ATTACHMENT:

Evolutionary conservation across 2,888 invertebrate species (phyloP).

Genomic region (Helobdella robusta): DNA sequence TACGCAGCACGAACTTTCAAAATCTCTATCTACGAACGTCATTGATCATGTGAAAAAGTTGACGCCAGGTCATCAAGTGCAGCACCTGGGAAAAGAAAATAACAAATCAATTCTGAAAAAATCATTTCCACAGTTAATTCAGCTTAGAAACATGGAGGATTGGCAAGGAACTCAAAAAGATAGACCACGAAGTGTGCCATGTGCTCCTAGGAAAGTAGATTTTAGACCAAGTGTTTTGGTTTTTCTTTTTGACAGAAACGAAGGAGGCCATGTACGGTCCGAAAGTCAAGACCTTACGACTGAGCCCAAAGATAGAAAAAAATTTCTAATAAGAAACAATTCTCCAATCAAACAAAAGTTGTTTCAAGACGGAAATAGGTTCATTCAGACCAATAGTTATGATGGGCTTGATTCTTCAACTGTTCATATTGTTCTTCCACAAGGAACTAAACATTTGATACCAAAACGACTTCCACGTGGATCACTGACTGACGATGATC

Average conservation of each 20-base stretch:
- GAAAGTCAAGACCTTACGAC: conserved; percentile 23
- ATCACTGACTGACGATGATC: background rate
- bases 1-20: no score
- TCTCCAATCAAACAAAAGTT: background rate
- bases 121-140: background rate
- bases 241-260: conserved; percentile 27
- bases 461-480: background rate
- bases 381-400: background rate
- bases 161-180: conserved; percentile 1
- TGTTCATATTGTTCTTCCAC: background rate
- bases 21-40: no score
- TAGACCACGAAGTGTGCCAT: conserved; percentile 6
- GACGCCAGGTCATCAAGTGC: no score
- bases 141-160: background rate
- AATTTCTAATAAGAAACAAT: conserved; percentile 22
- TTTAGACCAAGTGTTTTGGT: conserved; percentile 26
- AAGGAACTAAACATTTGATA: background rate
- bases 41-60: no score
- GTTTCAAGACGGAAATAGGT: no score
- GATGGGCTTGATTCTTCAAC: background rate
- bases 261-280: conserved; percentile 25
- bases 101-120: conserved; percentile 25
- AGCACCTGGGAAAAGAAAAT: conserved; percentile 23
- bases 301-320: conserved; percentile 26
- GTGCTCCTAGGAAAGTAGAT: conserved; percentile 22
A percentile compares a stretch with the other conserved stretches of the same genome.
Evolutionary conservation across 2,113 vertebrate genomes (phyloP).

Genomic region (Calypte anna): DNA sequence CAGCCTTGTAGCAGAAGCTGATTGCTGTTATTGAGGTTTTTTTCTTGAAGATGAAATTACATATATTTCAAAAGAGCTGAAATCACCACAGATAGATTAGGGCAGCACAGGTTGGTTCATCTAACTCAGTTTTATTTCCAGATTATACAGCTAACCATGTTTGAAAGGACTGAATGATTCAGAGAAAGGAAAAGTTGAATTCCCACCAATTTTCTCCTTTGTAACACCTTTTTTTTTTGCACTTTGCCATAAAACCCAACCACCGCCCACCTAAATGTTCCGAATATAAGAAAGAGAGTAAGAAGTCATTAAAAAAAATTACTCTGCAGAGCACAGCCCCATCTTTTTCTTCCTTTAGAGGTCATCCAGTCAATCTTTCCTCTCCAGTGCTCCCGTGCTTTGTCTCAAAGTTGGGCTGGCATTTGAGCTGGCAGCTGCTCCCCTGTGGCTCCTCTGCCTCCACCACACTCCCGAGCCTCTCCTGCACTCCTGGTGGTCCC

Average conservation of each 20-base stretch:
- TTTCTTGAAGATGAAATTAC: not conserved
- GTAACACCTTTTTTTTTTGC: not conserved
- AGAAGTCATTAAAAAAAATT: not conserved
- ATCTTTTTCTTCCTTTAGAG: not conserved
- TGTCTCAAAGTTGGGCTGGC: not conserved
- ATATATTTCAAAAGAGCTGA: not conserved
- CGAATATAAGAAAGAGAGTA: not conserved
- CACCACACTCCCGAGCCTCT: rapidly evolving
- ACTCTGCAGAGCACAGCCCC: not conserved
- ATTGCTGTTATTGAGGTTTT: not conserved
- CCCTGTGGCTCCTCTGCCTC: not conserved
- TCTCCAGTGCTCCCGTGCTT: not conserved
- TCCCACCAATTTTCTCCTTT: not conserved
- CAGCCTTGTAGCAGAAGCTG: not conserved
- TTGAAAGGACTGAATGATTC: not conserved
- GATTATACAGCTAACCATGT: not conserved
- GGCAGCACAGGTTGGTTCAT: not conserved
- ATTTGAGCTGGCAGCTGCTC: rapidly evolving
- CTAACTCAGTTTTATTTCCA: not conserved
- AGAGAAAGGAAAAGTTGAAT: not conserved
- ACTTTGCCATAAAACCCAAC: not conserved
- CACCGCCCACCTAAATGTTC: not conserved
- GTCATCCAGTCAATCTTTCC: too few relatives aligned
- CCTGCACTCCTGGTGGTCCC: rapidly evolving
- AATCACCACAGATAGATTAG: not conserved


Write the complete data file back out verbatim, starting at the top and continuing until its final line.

Evolutionary conservation across 2,888 invertebrate species (phyloP).

Genomic region (Helobdella robusta): DNA sequence TACGCAGCACGAACTTTCAAAATCTCTATCTACGAACGTCATTGATCATGTGAAAAAGTTGACGCCAGGTCATCAAGTGCAGCACCTGGGAAAAGAAAATAACAAATCAATTCTGAAAAAATCATTTCCACAGTTAATTCAGCTTAGAAACATGGAGGATTGGCAAGGAACTCAAAAAGATAGACCACGAAGTGTGCCATGTGCTCCTAGGAAAGTAGATTTTAGACCAAGTGTTTTGGTTTTTCTTTTTGACAGAAACGAAGGAGGCCATGTACGGTCCGAAAGTCAAGACCTTACGACTGAGCCCAAAGATAGAAAAAAATTTCTAATAAGAAACAATTCTCCAATCAAACAAAAGTTGTTTCAAGACGGAAATAGGTTCATTCAGACCAATAGTTATGATGGGCTTGATTCTTCAACTGTTCATATTGTTCTTCCACAAGGAACTAAACATTTGATACCAAAACGACTTCCACGTGGATCACTGACTGACGATGATC

Average conservation of each 20-base stretch:
- GAAAGTCAAGACCTTACGAC: conserved; percentile 23
- ATCACTGACTGACGATGATC: background rate
- bases 1-20: no score
- TCTCCAATCAAACAAAAGTT: background rate
- bases 121-140: background rate
- bases 241-260: conserved; percentile 27
- bases 461-480: background rate
- bases 381-400: background rate
- bases 161-180: conserved; percentile 1
- TGTTCATATTGTTCTTCCAC: background rate
- bases 21-40: no score
- TAGACCACGAAGTGTGCCAT: conserved; percentile 6
- GACGCCAGGTCATCAAGTGC: no score
- bases 141-160: background rate
- AATTTCTAATAAGAAACAAT: conserved; percentile 22
- TTTAGACCAAGTGTTTTGGT: conserved; percentile 26
- AAGGAACTAAACATTTGATA: background rate
- bases 41-60: no score
- GTTTCAAGACGGAAATAGGT: no score
- GATGGGCTTGATTCTTCAAC: background rate
- bases 261-280: conserved; percentile 25
- bases 101-120: conserved; percentile 25
- AGCACCTGGGAAAAGAAAAT: conserved; percentile 23
- bases 301-320: conserved; percentile 26
- GTGCTCCTAGGAAAGTAGAT: conserved; percentile 22
A percentile compares a stretch with the other conserved stretches of the same genome.
Evolutionary conservation across 2,113 vertebrate genomes (phyloP).

Genomic region (Calypte anna): DNA sequence CAGCCTTGTAGCAGAAGCTGATTGCTGTTATTGAGGTTTTTTTCTTGAAGATGAAATTACATATATTTCAAAAGAGCTGAAATCACCACAGATAGATTAGGGCAGCACAGGTTGGTTCATCTAACTCAGTTTTATTTCCAGATTATACAGCTAACCATGTTTGAAAGGACTGAATGATTCAGAGAAAGGAAAAGTTGAATTCCCACCAATTTTCTCCTTTGTAACACCTTTTTTTTTTGCACTTTGCCATAAAACCCAACCACCGCCCACCTAAATGTTCCGAATATAAGAAAGAGAGTAAGAAGTCATTAAAAAAAATTACTCTGCAGAGCACAGCCCCATCTTTTTCTTCCTTTAGAGGTCATCCAGTCAATCTTTCCTCTCCAGTGCTCCCGTGCTTTGTCTCAAAGTTGGGCTGGCATTTGAGCTGGCAGCTGCTCCCCTGTGGCTCCTCTGCCTCCACCACACTCCCGAGCCTCTCCTGCACTCCTGGTGGTCCC

Average conservation of each 20-base stretch:
- TTTCTTGAAGATGAAATTAC: not conserved
- GTAACACCTTTTTTTTTTGC: not conserved
- AGAAGTCATTAAAAAAAATT: not conserved
- ATCTTTTTCTTCCTTTAGAG: not conserved
- TGTCTCAAAGTTGGGCTGGC: not conserved
- ATATATTTCAAAAGAGCTGA: not conserved
- CGAATATAAGAAAGAGAGTA: not conserved
- CACCACACTCCCGAGCCTCT: rapidly evolving
- ACTCTGCAGAGCACAGCCCC: not conserved
- ATTGCTGTTATTGAGGTTTT: not conserved
- CCCTGTGGCTCCTCTGCCTC: not conserved
- TCTCCAGTGCTCCCGTGCTT: not conserved
- TCCCACCAATTTTCTCCTTT: not conserved
- CAGCCTTGTAGCAGAAGCTG: not conserved
- TTGAAAGGACTGAATGATTC: not conserved
- GATTATACAGCTAACCATGT: not conserved
- GGCAGCACAGGTTGGTTCAT: not conserved
- ATTTGAGCTGGCAGCTGCTC: rapidly evolving
- CTAACTCAGTTTTATTTCCA: not conserved
- AGAGAAAGGAAAAGTTGAAT: not conserved
- ACTTTGCCATAAAACCCAAC: not conserved
- CACCGCCCACCTAAATGTTC: not conserved
- GTCATCCAGTCAATCTTTCC: too few relatives aligned
- CCTGCACTCCTGGTGGTCCC: rapidly evolving
- AATCACCACAGATAGATTAG: not conserved